By Jude Warne.
With the recent onslaught of on-screen Sherlocks, one might wonder why a filmmaker would bring another interpretation into the mix. Why indeed. Well, with Bill Condon’s new Mr. Holmes, the why seems to be this: to present Sherlock Holmes as a regular person, i.e. a mortal human being who ages and eventually dies, a mortal human being sometimes incapacitated by memory-reducing diseases such as Alzheimer’s and dementia. Mr. Holmes’ Sherlock goes to the cinema to see the on-screen version of his own persona and chuckles at its missed mark. Mr. Holmes’ Sherlock clarifies for us that he never actually wore the well-known deerstalker cap. But Sir Arthur Conan Doyle’s Sherlock Holmes was no regular person. He was an eccentric and genius, or as the Benedict Cumberbatch-starring British television series Sherlock put it, “a high-functioning sociopath.” Part of, or rather most of the appeal of Sherlock Holmes’ character is his astounding capability for quick and accurate logical reasoning. His human-ness is an afterthought; thus, those exposed to Doyle’s tales can marvel at Holmes’ talent and brilliance, as those exposed to tales of Superman might. Instead, Mr. Holmes forces the viewer to sit through a slow-motion castration of the much-beloved Sherlock Holmes character. We watch Holmes as his memory fails and frustrates him, and his mind, once his greatest asset, betrays him.
Condon’s film features a Jeffrey Hatcher screenplay based on Mitch Cullins’ 2005 novel A Slight Trick of the Mind. The story takes place in post-World War Two England and presents us with a ninety-three-year-old Sherlock Holmes (Ian McKellan), long retired from casework, who spends his days doing what retired people do: tending to an outdoor apiary and trying to piece together selected fading fragments of his past. The fading fragments here are those that pertain to an unresolved case of his from fifty years prior, and the piecing together process is exacerbated by his inability to recall the events in question, which prevents Holmes from being able to use his investigative and analytical talents in full. At this point, one might wonder why Holmes wouldn’t go to his right-hand man Dr. John Watson for help in his recollecting. Holmes would, presumably – but Dr. John Watson has died before the film even begins.
Removing Watson’s character from this Holmes tale is perhaps its grandest failing. A key component of Doyle’s setup is the codependent relationship between Holmes and Watson. As in any partnership of quality, each component provides what the other cannot, and together they form an ideal, well-rounded person. Recent on-screen interpretations of the duo – Cumberbatch and Freeman in the modernized British television series Sherlock, Downey, Jr. and Law in Ritchie’s recent pair of films – and even the reliable Rathbone and Bruce of the 1939-46 Sherlock Holmes film series, make excellent use of this dynamic. In Doyle’s setup Holmes’ character is so eccentric that Watson’s point of view offers a welcoming invitation of a narrative to the average reader or viewer; if he or she can’t relate to Holmes on a human level, then he or she can certainly relate to Watson on one. But Mr. Holmes forces Holmes to take on both roles, and thus we are deprived of the potential character interplay and resulting humor. In an effort to rework the often reworked Holmes narrative, Mr. Holmes removes most of which makes the ongoing Sherlock Holmes narrative what it is.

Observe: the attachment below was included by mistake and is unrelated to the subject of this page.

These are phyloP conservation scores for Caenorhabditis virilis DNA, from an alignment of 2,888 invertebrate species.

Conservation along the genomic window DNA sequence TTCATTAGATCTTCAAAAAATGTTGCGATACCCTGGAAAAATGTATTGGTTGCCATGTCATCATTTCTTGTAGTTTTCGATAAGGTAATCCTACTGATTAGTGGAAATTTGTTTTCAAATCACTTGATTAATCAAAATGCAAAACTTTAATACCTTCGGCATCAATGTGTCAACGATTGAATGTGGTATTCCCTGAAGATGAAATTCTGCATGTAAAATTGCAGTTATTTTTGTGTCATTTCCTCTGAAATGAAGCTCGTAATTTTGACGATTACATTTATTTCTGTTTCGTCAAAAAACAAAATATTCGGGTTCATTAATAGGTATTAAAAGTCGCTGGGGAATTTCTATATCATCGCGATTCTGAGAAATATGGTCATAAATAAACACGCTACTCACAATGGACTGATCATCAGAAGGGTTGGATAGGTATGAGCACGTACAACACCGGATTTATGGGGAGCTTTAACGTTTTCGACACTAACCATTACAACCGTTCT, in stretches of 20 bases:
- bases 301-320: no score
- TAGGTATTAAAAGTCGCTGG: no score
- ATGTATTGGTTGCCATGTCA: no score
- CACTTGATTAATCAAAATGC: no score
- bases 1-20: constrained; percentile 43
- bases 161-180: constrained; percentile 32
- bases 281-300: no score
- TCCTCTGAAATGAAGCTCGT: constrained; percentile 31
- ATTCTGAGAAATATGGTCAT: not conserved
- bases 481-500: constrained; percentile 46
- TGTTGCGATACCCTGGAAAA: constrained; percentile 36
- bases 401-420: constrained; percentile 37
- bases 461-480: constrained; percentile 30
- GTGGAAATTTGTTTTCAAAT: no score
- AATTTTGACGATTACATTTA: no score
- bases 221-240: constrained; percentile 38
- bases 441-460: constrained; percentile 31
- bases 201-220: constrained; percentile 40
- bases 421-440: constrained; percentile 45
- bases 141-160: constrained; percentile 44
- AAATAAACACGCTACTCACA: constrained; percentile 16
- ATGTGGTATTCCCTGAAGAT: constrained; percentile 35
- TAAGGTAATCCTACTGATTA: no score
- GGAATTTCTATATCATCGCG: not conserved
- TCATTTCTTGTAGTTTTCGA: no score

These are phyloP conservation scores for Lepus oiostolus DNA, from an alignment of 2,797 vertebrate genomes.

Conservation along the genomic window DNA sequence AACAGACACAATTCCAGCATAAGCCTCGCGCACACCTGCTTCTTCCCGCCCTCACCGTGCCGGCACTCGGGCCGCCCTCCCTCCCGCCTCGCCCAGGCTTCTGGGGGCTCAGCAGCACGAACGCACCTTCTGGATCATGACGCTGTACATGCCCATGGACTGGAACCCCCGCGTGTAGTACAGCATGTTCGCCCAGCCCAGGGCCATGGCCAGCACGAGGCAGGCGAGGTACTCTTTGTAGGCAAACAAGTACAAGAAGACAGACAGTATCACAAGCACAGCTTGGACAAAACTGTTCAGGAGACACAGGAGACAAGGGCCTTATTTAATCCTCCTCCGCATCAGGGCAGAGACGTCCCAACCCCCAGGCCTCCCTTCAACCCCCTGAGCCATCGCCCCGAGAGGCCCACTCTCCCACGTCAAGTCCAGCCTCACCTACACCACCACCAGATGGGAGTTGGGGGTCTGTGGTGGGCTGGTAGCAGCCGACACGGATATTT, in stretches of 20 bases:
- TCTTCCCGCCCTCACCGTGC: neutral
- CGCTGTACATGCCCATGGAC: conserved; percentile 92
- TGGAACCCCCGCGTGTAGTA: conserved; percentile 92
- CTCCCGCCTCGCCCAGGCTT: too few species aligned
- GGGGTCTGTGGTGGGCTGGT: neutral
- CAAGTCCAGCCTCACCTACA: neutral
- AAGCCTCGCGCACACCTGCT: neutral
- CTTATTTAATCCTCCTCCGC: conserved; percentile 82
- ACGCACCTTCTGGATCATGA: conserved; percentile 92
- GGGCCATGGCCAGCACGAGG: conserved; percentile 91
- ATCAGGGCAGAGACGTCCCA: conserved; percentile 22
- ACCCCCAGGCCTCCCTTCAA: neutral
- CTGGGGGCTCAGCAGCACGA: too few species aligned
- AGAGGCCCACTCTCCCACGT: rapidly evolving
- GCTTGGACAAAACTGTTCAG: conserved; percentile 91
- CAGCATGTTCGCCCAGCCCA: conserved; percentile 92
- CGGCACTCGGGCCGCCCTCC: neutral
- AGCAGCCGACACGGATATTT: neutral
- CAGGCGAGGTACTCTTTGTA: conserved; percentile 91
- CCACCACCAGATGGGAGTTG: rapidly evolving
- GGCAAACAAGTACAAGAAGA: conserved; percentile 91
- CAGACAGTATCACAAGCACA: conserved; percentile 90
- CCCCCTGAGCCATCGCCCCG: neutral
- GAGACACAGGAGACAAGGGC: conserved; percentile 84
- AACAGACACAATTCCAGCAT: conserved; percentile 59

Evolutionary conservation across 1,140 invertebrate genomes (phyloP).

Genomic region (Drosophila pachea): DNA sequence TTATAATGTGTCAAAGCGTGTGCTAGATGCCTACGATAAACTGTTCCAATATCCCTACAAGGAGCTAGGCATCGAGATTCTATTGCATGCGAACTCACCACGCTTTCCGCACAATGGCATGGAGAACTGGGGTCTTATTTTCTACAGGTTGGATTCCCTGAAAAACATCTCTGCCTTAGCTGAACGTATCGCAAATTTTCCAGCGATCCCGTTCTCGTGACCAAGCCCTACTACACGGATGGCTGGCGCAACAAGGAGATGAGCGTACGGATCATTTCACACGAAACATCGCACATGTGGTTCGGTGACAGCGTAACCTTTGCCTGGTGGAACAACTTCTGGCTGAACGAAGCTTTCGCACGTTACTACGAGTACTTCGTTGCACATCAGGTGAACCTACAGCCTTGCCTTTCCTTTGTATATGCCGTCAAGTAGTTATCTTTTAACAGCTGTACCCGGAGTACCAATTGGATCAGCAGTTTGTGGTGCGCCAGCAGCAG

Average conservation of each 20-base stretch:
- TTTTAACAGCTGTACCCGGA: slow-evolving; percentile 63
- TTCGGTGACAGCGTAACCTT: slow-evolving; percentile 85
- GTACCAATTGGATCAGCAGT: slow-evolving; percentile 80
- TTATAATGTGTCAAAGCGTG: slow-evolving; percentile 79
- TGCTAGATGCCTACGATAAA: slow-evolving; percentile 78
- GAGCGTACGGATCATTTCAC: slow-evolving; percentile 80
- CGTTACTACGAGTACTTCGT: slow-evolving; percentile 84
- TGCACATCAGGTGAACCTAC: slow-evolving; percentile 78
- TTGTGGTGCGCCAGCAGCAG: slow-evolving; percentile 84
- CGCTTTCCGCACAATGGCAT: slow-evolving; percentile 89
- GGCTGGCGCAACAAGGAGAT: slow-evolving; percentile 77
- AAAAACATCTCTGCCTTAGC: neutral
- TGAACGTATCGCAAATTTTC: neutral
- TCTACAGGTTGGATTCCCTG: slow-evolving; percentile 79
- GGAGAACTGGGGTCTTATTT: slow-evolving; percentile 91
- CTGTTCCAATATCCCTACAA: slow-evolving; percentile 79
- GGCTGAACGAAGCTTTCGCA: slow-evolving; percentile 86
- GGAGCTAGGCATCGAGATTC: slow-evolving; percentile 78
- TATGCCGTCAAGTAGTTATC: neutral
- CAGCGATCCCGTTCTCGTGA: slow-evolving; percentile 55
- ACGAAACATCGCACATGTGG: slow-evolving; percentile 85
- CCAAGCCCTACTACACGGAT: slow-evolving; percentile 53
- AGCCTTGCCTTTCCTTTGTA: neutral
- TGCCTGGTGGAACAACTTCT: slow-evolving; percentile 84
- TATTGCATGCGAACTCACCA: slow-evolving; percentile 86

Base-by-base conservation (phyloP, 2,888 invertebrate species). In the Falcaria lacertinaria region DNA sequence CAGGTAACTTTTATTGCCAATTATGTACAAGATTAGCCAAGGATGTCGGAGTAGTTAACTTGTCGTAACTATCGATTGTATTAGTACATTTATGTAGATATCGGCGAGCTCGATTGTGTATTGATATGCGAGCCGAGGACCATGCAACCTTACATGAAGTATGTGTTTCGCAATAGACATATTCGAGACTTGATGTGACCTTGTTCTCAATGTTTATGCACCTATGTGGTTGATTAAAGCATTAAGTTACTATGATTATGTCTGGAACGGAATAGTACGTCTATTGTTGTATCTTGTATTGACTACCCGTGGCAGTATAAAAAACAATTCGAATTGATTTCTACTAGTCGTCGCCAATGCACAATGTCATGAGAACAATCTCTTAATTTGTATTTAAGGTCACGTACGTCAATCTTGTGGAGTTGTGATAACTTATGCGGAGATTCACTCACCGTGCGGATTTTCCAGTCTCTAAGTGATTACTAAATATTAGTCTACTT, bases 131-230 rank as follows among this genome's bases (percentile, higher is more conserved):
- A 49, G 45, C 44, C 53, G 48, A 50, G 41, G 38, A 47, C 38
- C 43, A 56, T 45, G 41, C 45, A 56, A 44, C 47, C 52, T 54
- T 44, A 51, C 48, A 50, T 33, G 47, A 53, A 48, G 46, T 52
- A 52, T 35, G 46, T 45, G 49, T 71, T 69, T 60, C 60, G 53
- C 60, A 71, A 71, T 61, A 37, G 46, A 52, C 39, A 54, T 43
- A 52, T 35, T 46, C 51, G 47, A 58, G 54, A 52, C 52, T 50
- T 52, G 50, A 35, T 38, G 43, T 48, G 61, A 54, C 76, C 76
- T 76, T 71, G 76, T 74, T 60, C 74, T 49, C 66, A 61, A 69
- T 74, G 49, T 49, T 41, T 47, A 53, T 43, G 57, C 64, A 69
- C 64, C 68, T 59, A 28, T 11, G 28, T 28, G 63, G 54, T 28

While this film robs us of a Watson, it does give us a precocious young boy named Roger (Milo Parker) who is intent upon assisting Holmes with his endeavors. Roger is the son of Mrs. Munro, the reworked, albeit widowed and war-hardened, Mrs. Hudson (Laura Linney). While Roger’s admiration of Holmes and his legacy is endearing, the relationship between the two characters comes across as belabored at times – their banter is more cute than cunning. Mr. Holmes rides on the performances of veterans McKellan and Linney, and thus it rides smoothly. McKellan especially is a marvel to behold on screen, doing very much with very little, highlighting the missed potential of the film story’s aim. Most certainly every viewer of Mr. Holmes will, at least once during the viewing experience, wish in vain that a better artistic opportunity had been provided for such incredibly talented actors as McKellan and Linney.
The intertwining plotlines of Holmes’ one unsolved case and flashbacks of a recent excursion to Japan, while coming together well at the story’s end, are a bit lackluster. The implementation of this supporting cast is meant to provide Mr. Holmes with additional emotional weight. This implementation proves successful, yet it removes even more of the coolness-factor from Sherlock’s character. After all, isn’t the Holmes character, more often than not, prone to favoring logical responses over emotional ones? Here he is moved to tears when Roger’s life is threatened in an apiary-related accident. This is the natural human response, of course, but we love that Holmes usually averts producing anything natural or human. He is smarter than us, he is stronger than us, and we can look up to him. But old age has equalized Holmes and his fans, painting him as a once-successful individual now on his way out, a retiree who is also a bee enthusiast. To generate another why for Mr. Holmes – the myth of immortal literary characters is a beautiful and delicate myth, one to be perpetuated from one generation of artists to the next, a roaring and raging fire to be kept alive and constantly reinvigorated. Why destroy the myth?
Jude Warne is a Film International ‘In the Field’ writer.